Cryptocurrency exchanges and traders in Asia are struggling to insure themselves against the risk of hacks and theft, a factor they claim is deterring large fund managers from investing in a nascent market yet to be embraced by regulators.

Getting the buy-in from insurers would mark an important step in crypto industry efforts to show that it has solved the problem of storing digital assets safely following the reputational damage of a series of thefts, and allow it to attract investment from mainstream asset managers.

“Most institutionally minded crypto firms want to buy proper insurance, and in many cases, getting adequate insurance coverage is a regulatory or legal requirement,” said Henri Arslanian, PwC fintech and crypto leader for Asia.

“However, getting such coverage is almost impossible despite their best efforts.”

Many asset managers are interested in digital assets. A Greenwich Associates survey, published in September, said 72% of institutional investors who responded to the research firm believe crypto has a place in the future.

Last month, Mohamed El-Erian, Allianz’s chief economic adviser said that cryptocurrencies would gain wider acceptance as institutions began to invest in the space.

Most have held off investing so far however, citing regulatory uncertainty and a lack of faith in existing market infrastructure for storing and trading digital assets following a series of hacks, as well the plunge in prices.

The total market capitalisation of crypto currencies is currently estimated at approximately US$120bil (RM502bil) compared to over US$800bil (RM3.3tril) at its peak in January.

“Institutional investors who are interested in investing in crypto will have various requirements, including reliable custody and risk management arrangements,” said Hoi Tak Leung, a senior lawyer in Ashurst’s digital economy practice.

“Insufficient insurance coverage, particularly in a volatile industry such as crypto, will be a significant impediment to greater ‘institutionalisation’ of crypto investments.”

Regulatory uncertainty is another problem for large asset managers. While crypto currencies raise a number of concerns for regulators, including money laundering risks, few have set out clear frameworks for how cryptocurrencies should be traded, and by whom.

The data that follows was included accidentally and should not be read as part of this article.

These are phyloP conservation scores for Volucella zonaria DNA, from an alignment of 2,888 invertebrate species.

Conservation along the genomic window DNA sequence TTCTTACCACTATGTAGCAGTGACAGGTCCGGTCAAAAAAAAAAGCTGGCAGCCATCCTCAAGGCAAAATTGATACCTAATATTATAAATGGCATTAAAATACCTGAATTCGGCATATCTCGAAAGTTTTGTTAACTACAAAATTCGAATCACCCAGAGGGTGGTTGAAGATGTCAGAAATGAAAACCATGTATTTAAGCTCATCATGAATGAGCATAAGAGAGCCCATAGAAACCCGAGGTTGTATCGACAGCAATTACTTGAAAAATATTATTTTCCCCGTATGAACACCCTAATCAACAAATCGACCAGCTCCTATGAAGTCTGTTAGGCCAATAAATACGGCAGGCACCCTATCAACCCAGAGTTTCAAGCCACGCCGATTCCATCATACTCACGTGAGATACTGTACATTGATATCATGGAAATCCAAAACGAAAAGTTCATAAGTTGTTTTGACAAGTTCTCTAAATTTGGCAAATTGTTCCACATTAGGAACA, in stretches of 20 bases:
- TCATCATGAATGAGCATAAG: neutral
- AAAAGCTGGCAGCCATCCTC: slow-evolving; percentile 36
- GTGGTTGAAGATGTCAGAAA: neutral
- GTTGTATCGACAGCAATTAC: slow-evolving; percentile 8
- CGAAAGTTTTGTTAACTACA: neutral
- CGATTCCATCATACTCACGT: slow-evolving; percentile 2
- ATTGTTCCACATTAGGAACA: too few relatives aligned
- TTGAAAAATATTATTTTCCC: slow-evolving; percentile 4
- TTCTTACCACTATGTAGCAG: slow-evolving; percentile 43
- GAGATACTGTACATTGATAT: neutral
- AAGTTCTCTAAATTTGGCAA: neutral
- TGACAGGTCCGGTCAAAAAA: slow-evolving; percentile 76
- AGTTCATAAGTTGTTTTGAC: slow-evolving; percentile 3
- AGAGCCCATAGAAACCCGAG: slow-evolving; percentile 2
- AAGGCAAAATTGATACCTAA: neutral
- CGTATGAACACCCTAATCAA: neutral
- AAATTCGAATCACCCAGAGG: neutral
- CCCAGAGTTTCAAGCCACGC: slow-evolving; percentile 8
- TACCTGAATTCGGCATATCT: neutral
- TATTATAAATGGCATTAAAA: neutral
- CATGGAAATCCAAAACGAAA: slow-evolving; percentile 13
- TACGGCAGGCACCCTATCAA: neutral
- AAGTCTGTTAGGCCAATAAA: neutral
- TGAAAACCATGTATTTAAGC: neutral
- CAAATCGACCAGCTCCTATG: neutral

Insurance might allay some of the regulators’ concerns around cyber security. Hong Kong’s Securities and Futures Commission recently said it was exploring regulating crypto exchanges, and signalled that the vast majority of the virtual assets held by a regulated exchange would need insurance cover.

Custody challenge

Keeping crypto assets secure involves storing a 64 character alphanumeric private key. If the key is lost, the assets are effectively lost too.

Assets can be stored online, in so-called hot wallets, which are convenient to trade though vulnerable to being hacked, or in ‘cold’ offline storage solutions, safe from hacks, but often inconvenient to access frequently.

Over US$800mil worth of crypto currencies were stolen in the first half of this year according to data from Autonomous NEXT, a financial research firm.

Some institutions have started working to solve this problem, and may provide fierce competition to the incumbent players.

This year, Fidelity, and a group including Japanese investment bank Nomura have launched platforms that will offer custody services for digital assets.

Despite the industry’s complaints, insurers say that they do offer cover. Risk advisor Aon, received some two dozen inquiries this year from exchanges and crypto vaults seeking insurance, according to Thomas Cain, regional director, commercial risk solutions, at Aon’s Asian financial services and professions group.

“It is not difficult to insure companies that hold large amounts of crypto assets, but given the newness of the asset class and the publicity some of the crypto breaches have received, applicants need to make an effort to distinguish themselves,” Cain said.

The industry also says it is getting closer to solving the custody problem.

“This year there have been a number of developments, and some providers have developed custody solutions suitable for institutional clients’ needs,” said Tony Gravanis, managing director investments at blockchain investment firm Kenetic Capital.

“Players at the top end of the market have also been able to get insurance,” he said.

But this is not the case for all.

One cryptocurrency broker, declining to be named because of the subject’s sensitivity, said insurers struggled to understand the new technology and its implications, and that even those who were prepared to provide insurance would only offer limited cover. “We’ve not yet found an insurer who will offer coverage of a meaningful enough size to make it worthwhile,” he said. – Reuters

 

Continue Reading
Advertisement

Trending

Copyright © 2018 Inventrium Magazine

%d bloggers like this: